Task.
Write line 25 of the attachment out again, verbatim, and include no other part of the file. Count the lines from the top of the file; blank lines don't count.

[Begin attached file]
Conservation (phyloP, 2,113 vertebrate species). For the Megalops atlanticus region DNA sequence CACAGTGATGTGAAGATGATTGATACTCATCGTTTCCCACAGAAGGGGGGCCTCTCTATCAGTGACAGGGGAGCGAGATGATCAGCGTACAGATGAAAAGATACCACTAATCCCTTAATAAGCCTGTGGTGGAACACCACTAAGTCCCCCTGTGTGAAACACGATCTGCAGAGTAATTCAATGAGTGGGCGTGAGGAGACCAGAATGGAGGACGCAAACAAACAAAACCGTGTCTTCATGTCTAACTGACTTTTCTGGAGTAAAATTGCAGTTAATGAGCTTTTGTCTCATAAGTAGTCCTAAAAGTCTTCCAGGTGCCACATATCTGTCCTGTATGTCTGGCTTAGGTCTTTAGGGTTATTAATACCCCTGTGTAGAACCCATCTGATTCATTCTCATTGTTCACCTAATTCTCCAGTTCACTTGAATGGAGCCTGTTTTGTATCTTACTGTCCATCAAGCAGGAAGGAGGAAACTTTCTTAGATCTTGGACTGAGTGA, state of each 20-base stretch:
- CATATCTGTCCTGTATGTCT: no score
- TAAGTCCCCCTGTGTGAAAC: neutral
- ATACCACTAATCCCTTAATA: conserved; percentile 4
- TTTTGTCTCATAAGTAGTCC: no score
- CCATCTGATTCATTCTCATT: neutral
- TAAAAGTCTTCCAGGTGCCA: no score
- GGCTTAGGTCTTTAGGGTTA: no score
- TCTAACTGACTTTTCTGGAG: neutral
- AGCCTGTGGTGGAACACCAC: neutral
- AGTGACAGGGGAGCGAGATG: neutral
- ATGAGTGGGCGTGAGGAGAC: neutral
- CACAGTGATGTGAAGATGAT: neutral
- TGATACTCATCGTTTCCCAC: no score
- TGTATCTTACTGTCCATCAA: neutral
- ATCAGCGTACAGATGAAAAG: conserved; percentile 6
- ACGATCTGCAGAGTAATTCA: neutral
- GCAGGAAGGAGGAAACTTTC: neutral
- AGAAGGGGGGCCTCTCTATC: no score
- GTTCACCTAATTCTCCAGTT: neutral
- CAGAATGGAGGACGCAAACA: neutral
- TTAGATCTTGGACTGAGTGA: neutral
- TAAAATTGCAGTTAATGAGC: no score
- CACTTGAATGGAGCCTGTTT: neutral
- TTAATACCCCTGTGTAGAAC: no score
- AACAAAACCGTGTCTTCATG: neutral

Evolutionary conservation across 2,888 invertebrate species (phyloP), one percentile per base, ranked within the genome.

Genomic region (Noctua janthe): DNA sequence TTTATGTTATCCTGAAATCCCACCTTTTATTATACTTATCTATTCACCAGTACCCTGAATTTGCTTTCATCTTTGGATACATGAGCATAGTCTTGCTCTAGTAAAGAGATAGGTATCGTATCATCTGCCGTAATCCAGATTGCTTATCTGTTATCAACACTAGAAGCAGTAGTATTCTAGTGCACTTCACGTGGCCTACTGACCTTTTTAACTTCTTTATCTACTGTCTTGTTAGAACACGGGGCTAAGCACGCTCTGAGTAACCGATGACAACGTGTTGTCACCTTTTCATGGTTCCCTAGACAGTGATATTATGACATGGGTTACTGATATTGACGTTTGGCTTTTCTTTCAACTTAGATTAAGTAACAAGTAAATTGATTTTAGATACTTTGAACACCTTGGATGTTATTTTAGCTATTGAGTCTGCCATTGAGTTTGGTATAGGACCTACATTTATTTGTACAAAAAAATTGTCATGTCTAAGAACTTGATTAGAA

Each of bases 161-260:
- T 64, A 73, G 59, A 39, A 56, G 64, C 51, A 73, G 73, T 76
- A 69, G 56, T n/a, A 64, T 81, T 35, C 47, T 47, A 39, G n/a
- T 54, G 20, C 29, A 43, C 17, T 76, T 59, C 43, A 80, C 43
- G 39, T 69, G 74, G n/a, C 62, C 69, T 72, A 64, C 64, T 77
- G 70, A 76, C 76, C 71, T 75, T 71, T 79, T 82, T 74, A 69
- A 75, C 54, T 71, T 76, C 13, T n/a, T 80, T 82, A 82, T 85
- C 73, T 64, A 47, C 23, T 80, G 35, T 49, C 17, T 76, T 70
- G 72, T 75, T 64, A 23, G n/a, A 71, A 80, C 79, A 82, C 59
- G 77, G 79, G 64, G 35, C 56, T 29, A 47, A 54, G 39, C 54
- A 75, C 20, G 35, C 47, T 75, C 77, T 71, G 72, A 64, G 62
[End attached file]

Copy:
- TTAATACCCCTGTGTAGAAC: no score